Prof. Andrew Burn:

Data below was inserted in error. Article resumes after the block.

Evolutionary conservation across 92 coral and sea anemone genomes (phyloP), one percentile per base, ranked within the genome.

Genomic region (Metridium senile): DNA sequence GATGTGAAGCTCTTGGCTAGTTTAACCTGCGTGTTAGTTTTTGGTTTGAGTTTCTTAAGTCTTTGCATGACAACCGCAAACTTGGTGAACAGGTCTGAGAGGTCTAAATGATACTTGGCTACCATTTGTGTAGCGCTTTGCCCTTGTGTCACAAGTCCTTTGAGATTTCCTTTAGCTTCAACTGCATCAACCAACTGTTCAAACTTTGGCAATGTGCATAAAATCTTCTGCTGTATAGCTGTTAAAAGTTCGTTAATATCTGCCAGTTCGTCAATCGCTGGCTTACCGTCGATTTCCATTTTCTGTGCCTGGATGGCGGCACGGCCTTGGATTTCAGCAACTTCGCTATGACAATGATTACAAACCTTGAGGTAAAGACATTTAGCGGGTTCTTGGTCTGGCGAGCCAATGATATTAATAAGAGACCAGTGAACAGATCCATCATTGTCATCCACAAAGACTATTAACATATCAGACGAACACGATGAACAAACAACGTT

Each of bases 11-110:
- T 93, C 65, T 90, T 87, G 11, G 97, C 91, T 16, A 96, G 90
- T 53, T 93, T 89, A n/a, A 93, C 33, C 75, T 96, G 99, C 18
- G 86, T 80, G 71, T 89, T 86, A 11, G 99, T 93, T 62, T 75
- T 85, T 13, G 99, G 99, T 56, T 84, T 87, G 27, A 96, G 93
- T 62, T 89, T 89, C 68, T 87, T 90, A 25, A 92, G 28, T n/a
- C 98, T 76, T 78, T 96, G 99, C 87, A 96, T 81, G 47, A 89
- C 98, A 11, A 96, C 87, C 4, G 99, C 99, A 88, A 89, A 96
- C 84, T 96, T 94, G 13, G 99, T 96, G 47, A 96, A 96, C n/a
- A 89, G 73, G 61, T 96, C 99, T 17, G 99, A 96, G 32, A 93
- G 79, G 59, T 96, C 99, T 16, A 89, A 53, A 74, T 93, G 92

There’s a question about how the cultures of playground games are related more generally to children’s cultural lives. People often worry that children’s media cultures and their supposedly traditional playground cultures are somehow opposed, or that their traditional games are somehow undermined or debased or displaced by games like computer games. In fact we think the opposite is probably the case. There’s always been elements of their media cultures implicated in their playground games, and the Opie’s has charted ways in which playground games exhibited influences like advertising jingles or pop songs or songs and theme tunes from films and television, and this is still very much the case. We can still see children performing their favourite pop songs or enacting narratives from reality television. Newer media, such as computer games and online participatory media are also in evidence, so we can see children enacting games that can be tracked back to particular video game titles, combat style games, for instance, or games involving stealth and chasing. So we can see that in many ways play has actually become richer, partly because of its relationship with children’s media cultures offering more possibilities for imaginative and dramatic scenarios on the playground than has ever been the case before.